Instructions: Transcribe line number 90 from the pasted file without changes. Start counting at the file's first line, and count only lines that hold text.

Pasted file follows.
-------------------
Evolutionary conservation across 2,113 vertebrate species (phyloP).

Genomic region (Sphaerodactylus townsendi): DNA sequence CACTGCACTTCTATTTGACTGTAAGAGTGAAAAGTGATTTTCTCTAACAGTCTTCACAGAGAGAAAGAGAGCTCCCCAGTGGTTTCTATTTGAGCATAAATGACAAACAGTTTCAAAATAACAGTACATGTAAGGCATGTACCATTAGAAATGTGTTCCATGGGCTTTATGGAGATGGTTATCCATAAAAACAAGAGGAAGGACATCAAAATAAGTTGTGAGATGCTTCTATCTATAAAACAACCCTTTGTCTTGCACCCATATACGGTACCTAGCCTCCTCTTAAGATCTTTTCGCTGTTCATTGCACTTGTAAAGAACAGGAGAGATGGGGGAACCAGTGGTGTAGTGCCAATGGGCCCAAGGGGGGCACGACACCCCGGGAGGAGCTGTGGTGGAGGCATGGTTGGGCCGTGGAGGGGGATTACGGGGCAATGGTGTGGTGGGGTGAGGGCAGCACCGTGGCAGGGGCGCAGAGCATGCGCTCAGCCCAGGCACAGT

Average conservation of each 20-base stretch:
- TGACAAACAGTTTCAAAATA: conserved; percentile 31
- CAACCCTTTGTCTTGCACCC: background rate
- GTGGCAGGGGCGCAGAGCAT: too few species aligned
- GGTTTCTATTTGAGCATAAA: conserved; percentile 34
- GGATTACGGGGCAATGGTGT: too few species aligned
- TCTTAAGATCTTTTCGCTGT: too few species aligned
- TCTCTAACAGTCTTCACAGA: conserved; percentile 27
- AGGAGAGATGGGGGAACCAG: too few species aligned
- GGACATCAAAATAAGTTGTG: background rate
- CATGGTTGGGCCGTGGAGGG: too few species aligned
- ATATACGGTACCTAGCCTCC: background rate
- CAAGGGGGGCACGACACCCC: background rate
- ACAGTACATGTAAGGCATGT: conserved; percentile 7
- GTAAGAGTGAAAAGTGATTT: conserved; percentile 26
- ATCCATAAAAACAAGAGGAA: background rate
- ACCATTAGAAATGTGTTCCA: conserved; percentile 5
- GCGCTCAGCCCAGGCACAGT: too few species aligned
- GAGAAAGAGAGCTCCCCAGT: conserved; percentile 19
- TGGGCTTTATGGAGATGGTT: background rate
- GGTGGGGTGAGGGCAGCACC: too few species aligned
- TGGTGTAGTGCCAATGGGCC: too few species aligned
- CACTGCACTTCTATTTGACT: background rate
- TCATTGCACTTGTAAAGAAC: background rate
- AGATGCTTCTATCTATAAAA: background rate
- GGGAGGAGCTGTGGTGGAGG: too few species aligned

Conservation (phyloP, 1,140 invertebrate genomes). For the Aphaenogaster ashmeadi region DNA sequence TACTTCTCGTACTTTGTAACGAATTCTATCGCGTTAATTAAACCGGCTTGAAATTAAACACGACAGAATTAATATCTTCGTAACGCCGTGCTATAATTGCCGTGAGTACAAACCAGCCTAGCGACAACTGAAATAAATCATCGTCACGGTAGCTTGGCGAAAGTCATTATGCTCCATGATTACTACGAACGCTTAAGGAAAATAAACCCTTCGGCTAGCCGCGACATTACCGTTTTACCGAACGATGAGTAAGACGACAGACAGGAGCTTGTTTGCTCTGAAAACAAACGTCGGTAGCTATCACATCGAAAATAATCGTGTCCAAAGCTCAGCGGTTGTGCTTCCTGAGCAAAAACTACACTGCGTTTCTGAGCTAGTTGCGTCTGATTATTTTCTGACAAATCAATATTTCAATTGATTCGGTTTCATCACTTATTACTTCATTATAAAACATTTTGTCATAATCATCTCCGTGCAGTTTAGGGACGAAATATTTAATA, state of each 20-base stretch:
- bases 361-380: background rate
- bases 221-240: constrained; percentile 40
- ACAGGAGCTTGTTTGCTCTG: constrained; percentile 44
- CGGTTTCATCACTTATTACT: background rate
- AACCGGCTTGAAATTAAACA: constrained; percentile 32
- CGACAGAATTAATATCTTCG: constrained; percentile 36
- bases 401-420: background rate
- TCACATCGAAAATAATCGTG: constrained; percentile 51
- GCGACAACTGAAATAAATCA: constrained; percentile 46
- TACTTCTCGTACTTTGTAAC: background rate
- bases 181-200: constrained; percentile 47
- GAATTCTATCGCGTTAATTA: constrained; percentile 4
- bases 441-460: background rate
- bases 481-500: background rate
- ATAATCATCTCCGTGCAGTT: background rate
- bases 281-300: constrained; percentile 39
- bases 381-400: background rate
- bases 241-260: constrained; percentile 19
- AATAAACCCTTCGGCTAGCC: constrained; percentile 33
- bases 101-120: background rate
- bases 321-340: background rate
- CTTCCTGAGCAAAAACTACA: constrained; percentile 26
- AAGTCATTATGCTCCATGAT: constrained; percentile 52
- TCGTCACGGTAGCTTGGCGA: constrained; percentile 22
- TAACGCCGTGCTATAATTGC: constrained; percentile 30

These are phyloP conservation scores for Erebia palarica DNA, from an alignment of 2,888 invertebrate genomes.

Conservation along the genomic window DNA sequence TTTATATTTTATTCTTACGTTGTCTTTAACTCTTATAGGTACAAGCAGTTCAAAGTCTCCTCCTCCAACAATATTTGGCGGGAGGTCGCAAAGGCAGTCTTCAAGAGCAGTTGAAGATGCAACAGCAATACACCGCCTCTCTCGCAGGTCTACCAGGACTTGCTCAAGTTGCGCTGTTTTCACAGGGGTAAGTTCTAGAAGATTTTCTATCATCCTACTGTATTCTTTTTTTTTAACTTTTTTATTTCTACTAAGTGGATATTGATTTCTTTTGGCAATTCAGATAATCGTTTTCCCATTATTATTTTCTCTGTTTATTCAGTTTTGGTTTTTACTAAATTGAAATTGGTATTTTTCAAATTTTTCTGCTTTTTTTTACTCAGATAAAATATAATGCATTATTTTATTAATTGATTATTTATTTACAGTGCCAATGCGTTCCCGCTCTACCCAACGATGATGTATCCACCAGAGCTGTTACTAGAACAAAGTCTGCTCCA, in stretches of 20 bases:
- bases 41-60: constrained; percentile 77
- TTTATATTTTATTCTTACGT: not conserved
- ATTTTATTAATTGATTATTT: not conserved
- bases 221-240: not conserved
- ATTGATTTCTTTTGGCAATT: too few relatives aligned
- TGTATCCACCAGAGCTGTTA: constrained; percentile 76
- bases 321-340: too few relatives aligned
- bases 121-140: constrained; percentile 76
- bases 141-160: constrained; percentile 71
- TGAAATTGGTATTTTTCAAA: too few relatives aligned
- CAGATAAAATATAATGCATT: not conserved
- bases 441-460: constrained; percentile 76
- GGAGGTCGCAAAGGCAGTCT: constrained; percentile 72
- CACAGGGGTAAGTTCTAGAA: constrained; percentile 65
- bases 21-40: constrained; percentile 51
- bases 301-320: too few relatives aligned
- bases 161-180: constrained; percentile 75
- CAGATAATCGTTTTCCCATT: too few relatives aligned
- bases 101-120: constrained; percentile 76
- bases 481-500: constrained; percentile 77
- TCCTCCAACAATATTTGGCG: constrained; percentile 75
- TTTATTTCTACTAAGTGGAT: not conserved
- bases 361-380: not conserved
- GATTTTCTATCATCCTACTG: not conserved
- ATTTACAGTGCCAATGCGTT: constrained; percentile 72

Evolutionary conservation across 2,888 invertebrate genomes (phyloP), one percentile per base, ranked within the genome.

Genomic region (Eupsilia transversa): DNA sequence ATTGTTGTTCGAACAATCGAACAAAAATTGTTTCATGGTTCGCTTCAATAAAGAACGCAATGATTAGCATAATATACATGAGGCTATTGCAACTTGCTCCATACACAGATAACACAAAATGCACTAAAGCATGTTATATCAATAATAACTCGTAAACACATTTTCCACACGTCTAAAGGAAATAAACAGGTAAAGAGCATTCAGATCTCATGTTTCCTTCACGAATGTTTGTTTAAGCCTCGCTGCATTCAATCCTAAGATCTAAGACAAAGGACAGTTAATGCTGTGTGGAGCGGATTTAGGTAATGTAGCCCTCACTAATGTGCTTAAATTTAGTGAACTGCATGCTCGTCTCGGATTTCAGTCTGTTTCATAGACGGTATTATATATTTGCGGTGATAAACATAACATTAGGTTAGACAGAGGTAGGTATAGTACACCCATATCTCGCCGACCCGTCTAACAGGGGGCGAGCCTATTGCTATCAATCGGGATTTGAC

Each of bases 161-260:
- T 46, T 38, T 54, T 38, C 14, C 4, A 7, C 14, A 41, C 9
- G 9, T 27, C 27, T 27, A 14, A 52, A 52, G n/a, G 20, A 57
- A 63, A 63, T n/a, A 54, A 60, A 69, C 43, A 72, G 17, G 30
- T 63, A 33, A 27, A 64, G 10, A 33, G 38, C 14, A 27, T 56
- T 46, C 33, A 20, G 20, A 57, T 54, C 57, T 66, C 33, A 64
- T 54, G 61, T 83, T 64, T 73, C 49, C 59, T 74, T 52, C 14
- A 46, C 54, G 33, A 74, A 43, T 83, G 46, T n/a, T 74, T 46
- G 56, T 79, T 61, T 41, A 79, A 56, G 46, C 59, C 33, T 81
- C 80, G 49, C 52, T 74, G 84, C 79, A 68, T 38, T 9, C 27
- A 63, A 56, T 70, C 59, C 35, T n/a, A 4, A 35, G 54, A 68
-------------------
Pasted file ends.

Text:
- T 54, G 61, T 83, T 64, T 73, C 49, C 59, T 74, T 52, C 14